Al-Qaeda's secret plan left behind by fleeing Mali Islamists
Fleeing advancing French and Malian forces, al-Qaeda militants left a strategic blueprint outlining their general plan for Mali and the region. The nine-page document unlocks a door to the world's most feared terrorist network.
The letter was discovered by the Associated Press in Timbuktu in a pile of papers and trash inside a building occupied by the Islamists for almost a year. It is signed by Abu Musab Abdul Wadud, the nom de guerre of Abdelmalek Droukdel, the senior commander appointed by Osama bin Laden to run al-Qaeda’s branch in Africa.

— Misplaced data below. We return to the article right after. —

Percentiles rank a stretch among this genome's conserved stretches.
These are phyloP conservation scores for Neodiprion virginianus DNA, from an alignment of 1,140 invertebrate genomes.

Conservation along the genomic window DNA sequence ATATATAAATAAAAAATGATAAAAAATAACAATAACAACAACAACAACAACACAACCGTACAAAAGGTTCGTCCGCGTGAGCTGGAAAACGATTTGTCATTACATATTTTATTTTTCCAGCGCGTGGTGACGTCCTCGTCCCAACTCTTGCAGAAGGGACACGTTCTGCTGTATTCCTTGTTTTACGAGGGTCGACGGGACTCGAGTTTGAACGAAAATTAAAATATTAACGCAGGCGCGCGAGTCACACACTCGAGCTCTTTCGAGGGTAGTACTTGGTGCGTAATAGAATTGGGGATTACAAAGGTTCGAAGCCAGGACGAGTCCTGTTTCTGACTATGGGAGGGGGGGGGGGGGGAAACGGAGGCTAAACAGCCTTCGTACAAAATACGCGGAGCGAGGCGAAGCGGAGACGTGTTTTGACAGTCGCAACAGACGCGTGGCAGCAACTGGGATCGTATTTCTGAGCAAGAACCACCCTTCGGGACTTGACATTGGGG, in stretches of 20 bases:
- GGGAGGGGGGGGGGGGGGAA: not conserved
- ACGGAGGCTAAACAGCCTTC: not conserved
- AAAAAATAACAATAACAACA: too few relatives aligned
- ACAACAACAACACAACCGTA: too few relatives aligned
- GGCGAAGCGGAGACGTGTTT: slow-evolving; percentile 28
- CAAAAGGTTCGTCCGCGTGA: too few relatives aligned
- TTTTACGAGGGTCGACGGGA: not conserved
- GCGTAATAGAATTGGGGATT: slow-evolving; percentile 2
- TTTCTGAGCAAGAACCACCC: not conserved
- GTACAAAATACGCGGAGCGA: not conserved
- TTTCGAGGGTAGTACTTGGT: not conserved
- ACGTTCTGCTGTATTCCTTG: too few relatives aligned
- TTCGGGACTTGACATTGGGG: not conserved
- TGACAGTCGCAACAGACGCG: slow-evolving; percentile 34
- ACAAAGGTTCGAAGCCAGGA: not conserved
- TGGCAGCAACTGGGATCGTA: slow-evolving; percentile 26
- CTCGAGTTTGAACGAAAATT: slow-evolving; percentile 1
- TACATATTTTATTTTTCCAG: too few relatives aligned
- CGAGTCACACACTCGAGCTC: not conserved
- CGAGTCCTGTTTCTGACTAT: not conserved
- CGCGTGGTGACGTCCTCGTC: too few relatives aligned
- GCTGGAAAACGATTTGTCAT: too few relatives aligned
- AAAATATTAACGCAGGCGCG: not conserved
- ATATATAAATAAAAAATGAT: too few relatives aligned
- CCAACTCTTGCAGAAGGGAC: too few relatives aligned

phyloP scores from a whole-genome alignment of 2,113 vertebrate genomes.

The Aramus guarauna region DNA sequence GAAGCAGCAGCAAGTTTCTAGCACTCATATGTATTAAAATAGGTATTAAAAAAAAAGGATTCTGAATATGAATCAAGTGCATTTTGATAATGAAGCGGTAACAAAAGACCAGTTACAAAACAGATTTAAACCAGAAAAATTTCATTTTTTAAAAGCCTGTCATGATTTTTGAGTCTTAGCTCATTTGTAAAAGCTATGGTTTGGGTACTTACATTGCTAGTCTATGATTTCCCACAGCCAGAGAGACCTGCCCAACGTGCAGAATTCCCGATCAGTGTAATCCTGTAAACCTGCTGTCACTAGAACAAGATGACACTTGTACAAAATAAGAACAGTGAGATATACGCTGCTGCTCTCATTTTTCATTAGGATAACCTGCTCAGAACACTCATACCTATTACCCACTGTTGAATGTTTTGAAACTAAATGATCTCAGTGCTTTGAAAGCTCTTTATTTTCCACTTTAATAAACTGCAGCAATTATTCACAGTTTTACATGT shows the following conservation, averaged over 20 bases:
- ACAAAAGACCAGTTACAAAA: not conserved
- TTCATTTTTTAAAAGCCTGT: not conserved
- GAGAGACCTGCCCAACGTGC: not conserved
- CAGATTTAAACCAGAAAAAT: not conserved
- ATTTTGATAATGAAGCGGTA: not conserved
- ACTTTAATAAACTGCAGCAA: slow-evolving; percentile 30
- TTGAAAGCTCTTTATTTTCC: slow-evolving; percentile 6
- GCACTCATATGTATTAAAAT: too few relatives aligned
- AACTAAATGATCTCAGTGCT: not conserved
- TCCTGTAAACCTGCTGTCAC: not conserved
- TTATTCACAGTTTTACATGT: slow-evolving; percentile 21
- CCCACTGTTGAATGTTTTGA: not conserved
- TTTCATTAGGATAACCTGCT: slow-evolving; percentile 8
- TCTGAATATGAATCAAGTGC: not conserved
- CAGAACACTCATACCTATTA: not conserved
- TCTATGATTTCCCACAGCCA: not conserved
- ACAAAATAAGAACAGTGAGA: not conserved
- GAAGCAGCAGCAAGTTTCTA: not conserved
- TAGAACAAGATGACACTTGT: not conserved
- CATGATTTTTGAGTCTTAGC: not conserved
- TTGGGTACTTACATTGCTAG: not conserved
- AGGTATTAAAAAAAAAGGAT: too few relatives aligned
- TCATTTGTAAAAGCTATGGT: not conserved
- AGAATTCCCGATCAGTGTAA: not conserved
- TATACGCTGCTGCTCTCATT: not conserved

The document is comprised of six chapters, only three of which were recovered. The pages are not dated, but a reference to June 2012 events in Mali indicates that the message was sent as recently eight months ago.
In his address to the fighters, Droukdel, the emir in the Islamic Maghreb, predicts that Western intervention would occur sometime in January. He writes, “It is very probable, perhaps certain, that a military intervention will occur… which in the end will either force us to retreat to our rear bases or will provoke the people against us because of starvation or the cutting of supplies and salaries….”